A considerable disadvantage of such a chuck is that when used in a hammer drill, where is it axially reciprocated as well as rotated, and wherein in some situations it is not rotated at all but is only reciprocated, the chuck loosens. It is therefore necessary in this application to retighten the chuck frequently.
It is therefore and object of the present invention to provide an improved chuck.
Another object is to provide a chuck of the above-described type which does not loosen, even when subject to vibration as in a hammer drill or the like.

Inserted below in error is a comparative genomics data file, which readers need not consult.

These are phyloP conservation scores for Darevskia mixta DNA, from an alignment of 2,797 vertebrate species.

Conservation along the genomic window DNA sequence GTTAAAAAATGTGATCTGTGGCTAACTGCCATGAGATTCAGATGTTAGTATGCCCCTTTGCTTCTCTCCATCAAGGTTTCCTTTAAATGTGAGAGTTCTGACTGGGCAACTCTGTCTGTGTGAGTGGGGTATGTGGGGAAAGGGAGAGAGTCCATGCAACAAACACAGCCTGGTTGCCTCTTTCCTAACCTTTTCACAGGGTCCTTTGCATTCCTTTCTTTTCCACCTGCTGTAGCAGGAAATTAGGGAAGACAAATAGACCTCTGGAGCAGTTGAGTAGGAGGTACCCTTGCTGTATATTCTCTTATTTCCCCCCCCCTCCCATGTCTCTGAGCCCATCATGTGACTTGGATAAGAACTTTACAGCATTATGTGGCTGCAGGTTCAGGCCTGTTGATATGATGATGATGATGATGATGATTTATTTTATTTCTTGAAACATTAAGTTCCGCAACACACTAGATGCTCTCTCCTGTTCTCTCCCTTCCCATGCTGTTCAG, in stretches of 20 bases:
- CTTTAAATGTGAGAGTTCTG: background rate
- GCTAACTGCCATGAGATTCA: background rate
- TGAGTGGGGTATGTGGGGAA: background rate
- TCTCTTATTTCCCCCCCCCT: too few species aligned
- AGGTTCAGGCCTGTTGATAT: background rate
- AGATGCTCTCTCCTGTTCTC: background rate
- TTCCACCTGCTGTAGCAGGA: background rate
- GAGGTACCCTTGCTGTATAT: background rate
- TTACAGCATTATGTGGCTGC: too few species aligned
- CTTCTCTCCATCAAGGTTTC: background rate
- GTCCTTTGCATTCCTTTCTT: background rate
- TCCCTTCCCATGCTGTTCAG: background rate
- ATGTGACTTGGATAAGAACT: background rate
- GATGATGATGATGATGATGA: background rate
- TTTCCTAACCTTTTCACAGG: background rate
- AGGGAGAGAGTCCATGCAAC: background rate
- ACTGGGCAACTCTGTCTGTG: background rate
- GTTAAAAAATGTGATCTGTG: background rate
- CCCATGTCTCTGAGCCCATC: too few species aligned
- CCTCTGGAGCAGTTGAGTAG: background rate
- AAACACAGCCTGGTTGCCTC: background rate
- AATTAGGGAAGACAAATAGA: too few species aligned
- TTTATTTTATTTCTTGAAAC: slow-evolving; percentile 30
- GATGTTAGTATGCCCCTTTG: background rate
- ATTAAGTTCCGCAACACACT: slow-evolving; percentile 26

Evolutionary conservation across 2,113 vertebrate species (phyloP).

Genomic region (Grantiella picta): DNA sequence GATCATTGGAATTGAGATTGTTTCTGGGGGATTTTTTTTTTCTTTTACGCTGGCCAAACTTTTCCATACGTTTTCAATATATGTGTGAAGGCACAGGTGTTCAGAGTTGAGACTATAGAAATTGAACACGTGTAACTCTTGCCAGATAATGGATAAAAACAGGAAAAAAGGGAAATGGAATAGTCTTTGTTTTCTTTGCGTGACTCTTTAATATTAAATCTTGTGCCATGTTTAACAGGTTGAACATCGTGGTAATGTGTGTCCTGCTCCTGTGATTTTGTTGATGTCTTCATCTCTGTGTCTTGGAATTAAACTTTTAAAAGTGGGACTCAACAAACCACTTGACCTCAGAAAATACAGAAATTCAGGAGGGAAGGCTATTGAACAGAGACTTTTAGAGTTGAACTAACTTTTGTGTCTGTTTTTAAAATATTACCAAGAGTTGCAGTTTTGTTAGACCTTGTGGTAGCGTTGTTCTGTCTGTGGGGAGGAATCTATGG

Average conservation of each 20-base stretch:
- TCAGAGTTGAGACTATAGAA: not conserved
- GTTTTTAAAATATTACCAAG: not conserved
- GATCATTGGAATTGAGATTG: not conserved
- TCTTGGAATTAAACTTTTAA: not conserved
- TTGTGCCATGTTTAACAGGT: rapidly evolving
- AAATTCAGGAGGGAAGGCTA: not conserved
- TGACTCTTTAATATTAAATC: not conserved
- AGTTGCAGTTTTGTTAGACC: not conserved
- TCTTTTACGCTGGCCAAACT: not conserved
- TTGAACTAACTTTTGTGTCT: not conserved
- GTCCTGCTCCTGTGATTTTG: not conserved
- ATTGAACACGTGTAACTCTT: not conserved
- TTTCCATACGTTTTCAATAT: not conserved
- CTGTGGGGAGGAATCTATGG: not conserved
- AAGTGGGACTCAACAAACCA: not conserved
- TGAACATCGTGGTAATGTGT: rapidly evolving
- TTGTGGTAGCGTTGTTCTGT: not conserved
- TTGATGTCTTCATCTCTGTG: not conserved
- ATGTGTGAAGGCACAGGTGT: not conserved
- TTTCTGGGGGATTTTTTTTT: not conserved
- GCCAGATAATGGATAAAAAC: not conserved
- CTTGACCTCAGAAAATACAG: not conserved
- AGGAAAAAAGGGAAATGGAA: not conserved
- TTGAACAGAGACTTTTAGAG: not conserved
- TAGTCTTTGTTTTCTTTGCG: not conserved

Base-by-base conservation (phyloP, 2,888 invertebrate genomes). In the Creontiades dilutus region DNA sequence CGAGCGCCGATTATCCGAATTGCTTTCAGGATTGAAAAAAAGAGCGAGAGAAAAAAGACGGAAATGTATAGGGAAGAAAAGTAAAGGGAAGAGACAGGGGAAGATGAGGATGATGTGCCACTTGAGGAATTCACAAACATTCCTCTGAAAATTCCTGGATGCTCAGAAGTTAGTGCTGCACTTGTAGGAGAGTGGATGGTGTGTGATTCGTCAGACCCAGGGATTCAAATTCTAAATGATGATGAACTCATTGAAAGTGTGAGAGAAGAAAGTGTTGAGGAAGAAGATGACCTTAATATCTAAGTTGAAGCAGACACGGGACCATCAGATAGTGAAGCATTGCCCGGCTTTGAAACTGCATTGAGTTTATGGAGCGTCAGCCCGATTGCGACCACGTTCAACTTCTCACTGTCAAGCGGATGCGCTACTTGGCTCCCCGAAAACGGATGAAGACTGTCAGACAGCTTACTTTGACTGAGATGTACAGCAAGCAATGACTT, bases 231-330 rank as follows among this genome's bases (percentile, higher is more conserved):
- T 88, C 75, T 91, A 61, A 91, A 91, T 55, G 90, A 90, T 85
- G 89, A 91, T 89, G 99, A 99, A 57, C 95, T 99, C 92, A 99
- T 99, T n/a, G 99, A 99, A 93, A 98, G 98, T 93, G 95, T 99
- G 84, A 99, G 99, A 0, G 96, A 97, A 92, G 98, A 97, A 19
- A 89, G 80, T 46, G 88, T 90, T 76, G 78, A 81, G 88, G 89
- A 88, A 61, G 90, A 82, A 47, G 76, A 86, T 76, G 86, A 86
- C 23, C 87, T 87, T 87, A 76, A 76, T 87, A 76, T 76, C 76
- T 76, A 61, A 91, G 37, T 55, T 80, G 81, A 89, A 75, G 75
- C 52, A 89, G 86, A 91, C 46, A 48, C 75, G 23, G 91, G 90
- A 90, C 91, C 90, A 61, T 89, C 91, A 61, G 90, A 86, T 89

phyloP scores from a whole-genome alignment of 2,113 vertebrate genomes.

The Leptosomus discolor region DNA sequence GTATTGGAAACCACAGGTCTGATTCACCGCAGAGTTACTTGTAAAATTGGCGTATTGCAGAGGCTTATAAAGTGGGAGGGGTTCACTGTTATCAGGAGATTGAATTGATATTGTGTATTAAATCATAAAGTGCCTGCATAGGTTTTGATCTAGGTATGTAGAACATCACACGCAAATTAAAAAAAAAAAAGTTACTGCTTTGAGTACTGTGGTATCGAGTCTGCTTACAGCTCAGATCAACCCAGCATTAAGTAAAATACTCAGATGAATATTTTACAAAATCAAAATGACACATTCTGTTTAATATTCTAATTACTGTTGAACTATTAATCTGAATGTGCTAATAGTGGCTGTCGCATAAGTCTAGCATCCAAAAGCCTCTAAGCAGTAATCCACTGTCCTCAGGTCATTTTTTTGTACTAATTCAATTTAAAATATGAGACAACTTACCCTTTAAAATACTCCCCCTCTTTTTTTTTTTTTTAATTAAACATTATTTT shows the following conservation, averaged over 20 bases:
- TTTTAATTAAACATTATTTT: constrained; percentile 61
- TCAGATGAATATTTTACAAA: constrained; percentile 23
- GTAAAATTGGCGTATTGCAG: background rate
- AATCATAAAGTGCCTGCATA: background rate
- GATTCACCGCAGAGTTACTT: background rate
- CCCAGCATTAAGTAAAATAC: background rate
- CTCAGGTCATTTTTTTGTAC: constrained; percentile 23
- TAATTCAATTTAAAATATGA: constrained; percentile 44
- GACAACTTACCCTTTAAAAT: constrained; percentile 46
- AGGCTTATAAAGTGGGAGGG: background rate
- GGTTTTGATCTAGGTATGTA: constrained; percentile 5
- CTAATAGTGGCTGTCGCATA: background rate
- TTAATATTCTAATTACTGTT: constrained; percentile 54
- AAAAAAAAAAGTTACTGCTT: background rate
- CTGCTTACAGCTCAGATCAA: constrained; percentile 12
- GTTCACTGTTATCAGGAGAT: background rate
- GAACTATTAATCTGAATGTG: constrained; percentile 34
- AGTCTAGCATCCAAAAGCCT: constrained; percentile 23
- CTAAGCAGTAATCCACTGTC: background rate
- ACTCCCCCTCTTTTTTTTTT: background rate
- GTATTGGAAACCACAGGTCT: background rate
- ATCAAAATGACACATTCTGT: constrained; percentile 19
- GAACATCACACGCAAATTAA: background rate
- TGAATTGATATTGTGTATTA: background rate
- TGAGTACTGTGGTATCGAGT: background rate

These objects are attained according to the invention in a chuck of the above-described general type having a chuck body defining a chuck axis, a plurality of generally angularly equispaced and radially displaceable jaws on the chuck body, a tightening body rotatable on the chuck body about the axis thereof, and means including formations on the jaws and on the bodies for displacing the jaws radially inwardly on rotation of the tightening body on the chuck body in one rotational sense and for permitting radial outward displacement of the jaws on rotation in the other opposite sense. According to this invention an axially centered array of ratchet teeth, normally of sawtooth construction, is provided on one of the bodies. A ratchet is provided on the other of the bodies and is radially engageable with the ratchet teeth so as to permit rotation of the tightening body on the chuck body in the one tightening sense when engaged and to prevent rotation in the opposite sense when engaged. Means is provided including a radially displaceable counterweight connected to this ratchet for urging same into engagement with the ratchet teeth on rotation of the bodies about the chuck axis. Thus according to this invention the tightening body can only rotate in the tightening direction when the ratchet is engaged with the ratchet teeth, thereby proventing loosening of a chuck thus equipped.